Not too long ago, I was house hunting. We’ve been in the same house for nearly a decade, and perhaps I got a bit restless. Eric doesn’t care for change, but he’d move if that’s what I really wanted, and I thought I wanted it. I determined that if the Lord willed for us to move to a new house, He would provide a way, and I started looking at houses in our preferred communities. I was really hoping God would deliver me from discontentment and into a “better neighborhood”. But this is what I learned while I was scouting out the local real estate market:
I love our house.
So God did deliver me from the restlessness, but not in the way I hoped He would. During a recent season of fasting and prayer, I specifically prayed every day for Him to steer my heart about whether we should stay or go, and after just a few days I decided to delete the real estate apps from my phone. Once the fasting was completed, I didn’t even want to put them back. God had shown me all the things we have to love about where we are right now!
I’m sure you have things that make you feel restless as well. It’s just human nature to long for more that what we have, and I think that’s because our hearts are looking forward to Heaven. Ecclesiastes 3:11 says, “He has made everything beautiful in its time. He has also set eternity in the human heart; yet no one can fathom what God has done from beginning to end.” So you and I are always looking forward to our eternal home, and that longing spills over into our temporary existence.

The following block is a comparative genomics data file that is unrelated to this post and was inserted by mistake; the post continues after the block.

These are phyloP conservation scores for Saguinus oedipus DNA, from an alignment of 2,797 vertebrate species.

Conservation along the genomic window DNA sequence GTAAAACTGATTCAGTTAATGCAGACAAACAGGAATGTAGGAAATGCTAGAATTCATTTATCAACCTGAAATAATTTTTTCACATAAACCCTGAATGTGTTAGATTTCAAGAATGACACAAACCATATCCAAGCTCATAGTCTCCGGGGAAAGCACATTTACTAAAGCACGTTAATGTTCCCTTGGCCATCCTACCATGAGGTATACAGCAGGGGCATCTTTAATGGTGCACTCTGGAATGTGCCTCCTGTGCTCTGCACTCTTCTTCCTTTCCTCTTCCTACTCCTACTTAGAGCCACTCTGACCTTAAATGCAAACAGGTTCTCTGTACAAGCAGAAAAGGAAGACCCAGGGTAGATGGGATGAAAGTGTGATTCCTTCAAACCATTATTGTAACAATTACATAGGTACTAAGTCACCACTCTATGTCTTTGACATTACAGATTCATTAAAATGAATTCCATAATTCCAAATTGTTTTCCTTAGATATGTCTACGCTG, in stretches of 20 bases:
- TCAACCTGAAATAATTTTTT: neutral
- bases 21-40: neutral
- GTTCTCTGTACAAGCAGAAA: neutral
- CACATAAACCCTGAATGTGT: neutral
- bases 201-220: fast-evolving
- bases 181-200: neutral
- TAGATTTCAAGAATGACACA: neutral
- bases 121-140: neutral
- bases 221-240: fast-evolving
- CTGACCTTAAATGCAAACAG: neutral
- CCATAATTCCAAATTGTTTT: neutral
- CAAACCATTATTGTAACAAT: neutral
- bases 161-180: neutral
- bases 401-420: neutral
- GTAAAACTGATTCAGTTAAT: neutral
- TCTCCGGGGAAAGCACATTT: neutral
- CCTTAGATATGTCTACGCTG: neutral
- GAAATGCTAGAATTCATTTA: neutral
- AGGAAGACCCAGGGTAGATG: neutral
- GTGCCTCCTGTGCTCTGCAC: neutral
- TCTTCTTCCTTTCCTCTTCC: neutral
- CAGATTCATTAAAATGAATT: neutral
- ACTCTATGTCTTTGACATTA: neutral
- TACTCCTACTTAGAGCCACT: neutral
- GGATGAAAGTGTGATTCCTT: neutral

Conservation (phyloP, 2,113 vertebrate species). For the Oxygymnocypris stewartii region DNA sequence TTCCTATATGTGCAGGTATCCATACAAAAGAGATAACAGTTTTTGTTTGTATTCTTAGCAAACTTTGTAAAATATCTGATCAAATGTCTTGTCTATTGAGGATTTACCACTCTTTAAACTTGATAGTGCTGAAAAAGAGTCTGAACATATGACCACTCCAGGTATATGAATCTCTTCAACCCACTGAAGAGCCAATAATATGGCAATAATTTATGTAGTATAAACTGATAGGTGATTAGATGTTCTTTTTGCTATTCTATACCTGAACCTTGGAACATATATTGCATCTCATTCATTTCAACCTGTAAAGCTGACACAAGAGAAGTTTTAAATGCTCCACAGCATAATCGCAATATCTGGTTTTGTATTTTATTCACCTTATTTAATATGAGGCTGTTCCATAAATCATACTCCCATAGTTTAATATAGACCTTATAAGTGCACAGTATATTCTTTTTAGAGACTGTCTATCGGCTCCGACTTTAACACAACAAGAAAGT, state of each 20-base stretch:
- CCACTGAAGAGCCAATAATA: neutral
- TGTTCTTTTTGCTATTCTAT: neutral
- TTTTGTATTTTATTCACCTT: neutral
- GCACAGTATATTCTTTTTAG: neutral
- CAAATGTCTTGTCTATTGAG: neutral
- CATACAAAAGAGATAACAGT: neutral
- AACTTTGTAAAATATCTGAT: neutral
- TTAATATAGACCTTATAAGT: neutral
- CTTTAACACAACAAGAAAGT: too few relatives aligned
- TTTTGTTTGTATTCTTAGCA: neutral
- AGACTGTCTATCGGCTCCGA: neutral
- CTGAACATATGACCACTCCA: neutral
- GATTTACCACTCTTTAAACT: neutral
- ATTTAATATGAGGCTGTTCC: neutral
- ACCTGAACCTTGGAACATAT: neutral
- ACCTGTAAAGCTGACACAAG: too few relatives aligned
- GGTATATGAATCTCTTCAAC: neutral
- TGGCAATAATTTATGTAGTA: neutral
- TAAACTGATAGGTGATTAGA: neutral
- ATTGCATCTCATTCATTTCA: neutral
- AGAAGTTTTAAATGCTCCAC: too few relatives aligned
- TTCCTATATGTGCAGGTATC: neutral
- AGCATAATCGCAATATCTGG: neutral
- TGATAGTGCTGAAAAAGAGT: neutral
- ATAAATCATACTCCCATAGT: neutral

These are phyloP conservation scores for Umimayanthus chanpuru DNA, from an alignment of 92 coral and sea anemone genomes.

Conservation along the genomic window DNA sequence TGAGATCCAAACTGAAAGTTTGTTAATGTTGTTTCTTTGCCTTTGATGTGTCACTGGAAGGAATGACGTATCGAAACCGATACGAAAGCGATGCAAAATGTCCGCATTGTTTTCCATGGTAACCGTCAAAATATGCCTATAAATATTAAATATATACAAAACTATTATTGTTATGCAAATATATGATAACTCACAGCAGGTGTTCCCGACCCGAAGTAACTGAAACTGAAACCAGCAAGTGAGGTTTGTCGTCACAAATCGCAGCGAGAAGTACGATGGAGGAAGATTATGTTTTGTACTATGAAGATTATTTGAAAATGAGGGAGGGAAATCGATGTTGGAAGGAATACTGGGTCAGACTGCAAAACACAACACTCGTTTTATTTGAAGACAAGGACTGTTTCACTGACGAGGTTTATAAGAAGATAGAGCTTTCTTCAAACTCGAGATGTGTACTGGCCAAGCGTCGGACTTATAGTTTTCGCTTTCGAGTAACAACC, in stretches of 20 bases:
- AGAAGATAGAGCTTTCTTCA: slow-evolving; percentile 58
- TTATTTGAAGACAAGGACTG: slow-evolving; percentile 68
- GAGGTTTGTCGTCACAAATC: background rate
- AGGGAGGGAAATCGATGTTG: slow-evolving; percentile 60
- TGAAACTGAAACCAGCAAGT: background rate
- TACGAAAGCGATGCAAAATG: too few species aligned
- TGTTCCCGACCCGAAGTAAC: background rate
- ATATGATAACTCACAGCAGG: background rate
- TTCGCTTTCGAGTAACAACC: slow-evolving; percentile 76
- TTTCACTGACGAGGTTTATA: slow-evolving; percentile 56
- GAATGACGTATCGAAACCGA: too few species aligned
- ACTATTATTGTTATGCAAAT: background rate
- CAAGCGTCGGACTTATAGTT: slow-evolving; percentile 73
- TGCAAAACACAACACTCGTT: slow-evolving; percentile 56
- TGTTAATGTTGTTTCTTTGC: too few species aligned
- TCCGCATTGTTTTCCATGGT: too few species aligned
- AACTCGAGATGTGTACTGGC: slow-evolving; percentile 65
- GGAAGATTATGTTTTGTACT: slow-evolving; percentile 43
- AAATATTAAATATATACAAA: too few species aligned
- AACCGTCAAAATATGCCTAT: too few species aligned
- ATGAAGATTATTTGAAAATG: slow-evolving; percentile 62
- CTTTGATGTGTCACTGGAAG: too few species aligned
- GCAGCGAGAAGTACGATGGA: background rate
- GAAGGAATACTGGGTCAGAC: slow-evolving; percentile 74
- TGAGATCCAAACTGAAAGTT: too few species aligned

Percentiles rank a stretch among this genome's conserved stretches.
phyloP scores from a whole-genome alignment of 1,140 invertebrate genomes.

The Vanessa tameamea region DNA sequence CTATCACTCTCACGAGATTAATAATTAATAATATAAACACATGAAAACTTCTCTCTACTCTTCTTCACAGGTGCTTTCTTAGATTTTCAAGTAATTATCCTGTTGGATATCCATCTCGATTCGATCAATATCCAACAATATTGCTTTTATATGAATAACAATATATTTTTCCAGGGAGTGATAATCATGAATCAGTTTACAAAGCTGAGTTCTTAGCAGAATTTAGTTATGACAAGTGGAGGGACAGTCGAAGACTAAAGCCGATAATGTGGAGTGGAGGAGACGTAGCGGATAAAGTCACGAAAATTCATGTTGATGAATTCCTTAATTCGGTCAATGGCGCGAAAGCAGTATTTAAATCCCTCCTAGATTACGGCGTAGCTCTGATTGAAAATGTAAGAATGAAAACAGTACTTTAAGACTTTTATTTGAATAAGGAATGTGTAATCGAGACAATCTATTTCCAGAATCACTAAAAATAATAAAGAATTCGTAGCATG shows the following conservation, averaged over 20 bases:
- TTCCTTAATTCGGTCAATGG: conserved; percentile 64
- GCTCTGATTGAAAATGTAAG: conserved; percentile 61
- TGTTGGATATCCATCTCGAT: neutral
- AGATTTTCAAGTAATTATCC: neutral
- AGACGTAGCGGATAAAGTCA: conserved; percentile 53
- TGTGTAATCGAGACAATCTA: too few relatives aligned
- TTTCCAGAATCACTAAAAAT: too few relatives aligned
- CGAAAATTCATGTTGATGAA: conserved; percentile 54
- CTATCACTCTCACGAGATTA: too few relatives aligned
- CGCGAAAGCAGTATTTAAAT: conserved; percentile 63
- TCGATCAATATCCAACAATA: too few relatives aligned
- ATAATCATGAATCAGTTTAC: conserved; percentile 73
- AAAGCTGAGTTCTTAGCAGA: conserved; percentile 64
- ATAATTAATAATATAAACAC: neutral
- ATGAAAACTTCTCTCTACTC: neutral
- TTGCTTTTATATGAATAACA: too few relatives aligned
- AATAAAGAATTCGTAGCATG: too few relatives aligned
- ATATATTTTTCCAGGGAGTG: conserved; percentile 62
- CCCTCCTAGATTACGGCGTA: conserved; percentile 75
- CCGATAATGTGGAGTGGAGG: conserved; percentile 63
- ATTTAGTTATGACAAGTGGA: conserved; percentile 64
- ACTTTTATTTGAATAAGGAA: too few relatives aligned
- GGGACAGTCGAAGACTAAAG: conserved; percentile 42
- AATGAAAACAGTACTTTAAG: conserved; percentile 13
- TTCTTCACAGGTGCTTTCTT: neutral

Making a “bright side list”, detailing the things that make you feel gratitude about your life, can be a great remedy for discontentment. Here are some of the reasons I have decided to love the house we’re in:
Our neighbors are like family.
I’m well aware that this is a rarity, so I want to hold onto this as long as we can. Many people I know don’t even know their neighbors’ names, much less their stories. In this neighborhood, we swap stories. We meet each other at mailboxes and share greetings and garden equipment and leftover birthday cake. We check on each other, and we keep an eye out for the peculiar things that might signal something is wrong.
The road is quiet, wide, and flat.
We toodle around on bikes all afternoon when the weather is nice. I have no qualms about letting Seth disappear around the block, as long as his helmet is on. He’ll loop back around in a minute, and there are no real hazards between here and the other side of the block. I could hear him if he shouted for help, and be there to meet him in a flash. These are the kind of roads that are perfect for walking (two of our neighbors walk together every afternoon, heads covered in pink scarves, gossiping like fine old hens, making several circuits around the block before parting ways), and even better for bikes and scooters.